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Loudoun Quakers, Abolition, and the Underground Railroad

  • Goose Creek Friends Meeting 18204 Lincoln Road Purcellville, VA, 20132 United States (map)

Our program begins at the 200 year old Goose Creek Meetinghouse with Dr. Glenn Crothers, author of Quakers Living in the Lion’s Mouth, The Society of Friends in Northern Virginia, 1730-1865. Dr. Crothers will speak on the topic of Northern Virginia Quakers, abolitionism, and the Underground Railroad. Eric Larson from the Loudoun County     Courthouse will also be on hand with copies of County court documents, including papers found on fugitive bondsman ‘Harry’ which led to the 1828 arrest of Quaker Yardley Taylor. Also on display will be copies of the 1849 court documents from the arrest of prominent Quaker Samuel Janney.

Following Dr. Crothers’ talk we will tour ‘Springdale,’ the home of Samuel and Elizabeth Janney. Known as a “loyalfighter for the mistreated,” Janney operated a girls boarding school at Springdale in the decades leading up to the Civil War. The home was also long rumored to be a stop on the Underground Railroad and during the war it saw use as ahospital for men on both sides. In more recent times Springdale has become a popular Bed and Breakfast.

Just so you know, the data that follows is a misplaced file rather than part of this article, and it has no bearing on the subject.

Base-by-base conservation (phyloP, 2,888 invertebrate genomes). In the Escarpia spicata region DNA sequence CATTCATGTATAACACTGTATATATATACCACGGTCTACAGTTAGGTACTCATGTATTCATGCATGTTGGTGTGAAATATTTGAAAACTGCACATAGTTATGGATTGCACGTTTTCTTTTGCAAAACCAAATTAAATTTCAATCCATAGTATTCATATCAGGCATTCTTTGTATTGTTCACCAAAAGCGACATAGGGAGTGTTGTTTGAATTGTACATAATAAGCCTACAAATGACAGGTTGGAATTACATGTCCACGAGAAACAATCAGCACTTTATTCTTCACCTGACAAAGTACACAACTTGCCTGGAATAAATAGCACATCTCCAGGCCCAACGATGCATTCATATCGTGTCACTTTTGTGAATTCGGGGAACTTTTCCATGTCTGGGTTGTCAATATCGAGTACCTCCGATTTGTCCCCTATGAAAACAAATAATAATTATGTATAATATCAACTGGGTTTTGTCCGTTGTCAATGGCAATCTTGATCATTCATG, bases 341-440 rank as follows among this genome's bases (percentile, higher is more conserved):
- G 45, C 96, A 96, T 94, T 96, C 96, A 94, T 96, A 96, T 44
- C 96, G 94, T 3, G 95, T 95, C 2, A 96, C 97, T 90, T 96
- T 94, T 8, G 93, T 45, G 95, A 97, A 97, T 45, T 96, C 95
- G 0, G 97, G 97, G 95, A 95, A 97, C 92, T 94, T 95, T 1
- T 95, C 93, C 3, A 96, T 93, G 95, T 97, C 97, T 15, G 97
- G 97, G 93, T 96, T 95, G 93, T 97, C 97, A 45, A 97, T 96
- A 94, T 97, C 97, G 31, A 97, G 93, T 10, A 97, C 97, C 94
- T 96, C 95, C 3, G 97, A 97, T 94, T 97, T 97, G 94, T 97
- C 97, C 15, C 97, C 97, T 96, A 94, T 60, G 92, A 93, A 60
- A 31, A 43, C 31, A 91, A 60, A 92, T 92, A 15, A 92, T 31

Directly across from the meeting house is theGoose Creek burial ground, where Yardley   Taylor, Samuel Janney, and other Quakersactive in the abolitionist movement are buried.  Participants will also have the opportunity to visit the 1815 Oakdale schoolhouse, a         one-room school that served the Quaker and African-American communities in Lincoln.

Refreshments will be available following the house tour.

Tickets are $30 for MHAA members and $40 for non-members and can be purchased below or by calling (540) 687-6681. 

Loudoun Quakers, Abolition, and the Underground Railroad
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Earlier Event: July 9
An Afternoon in Aldie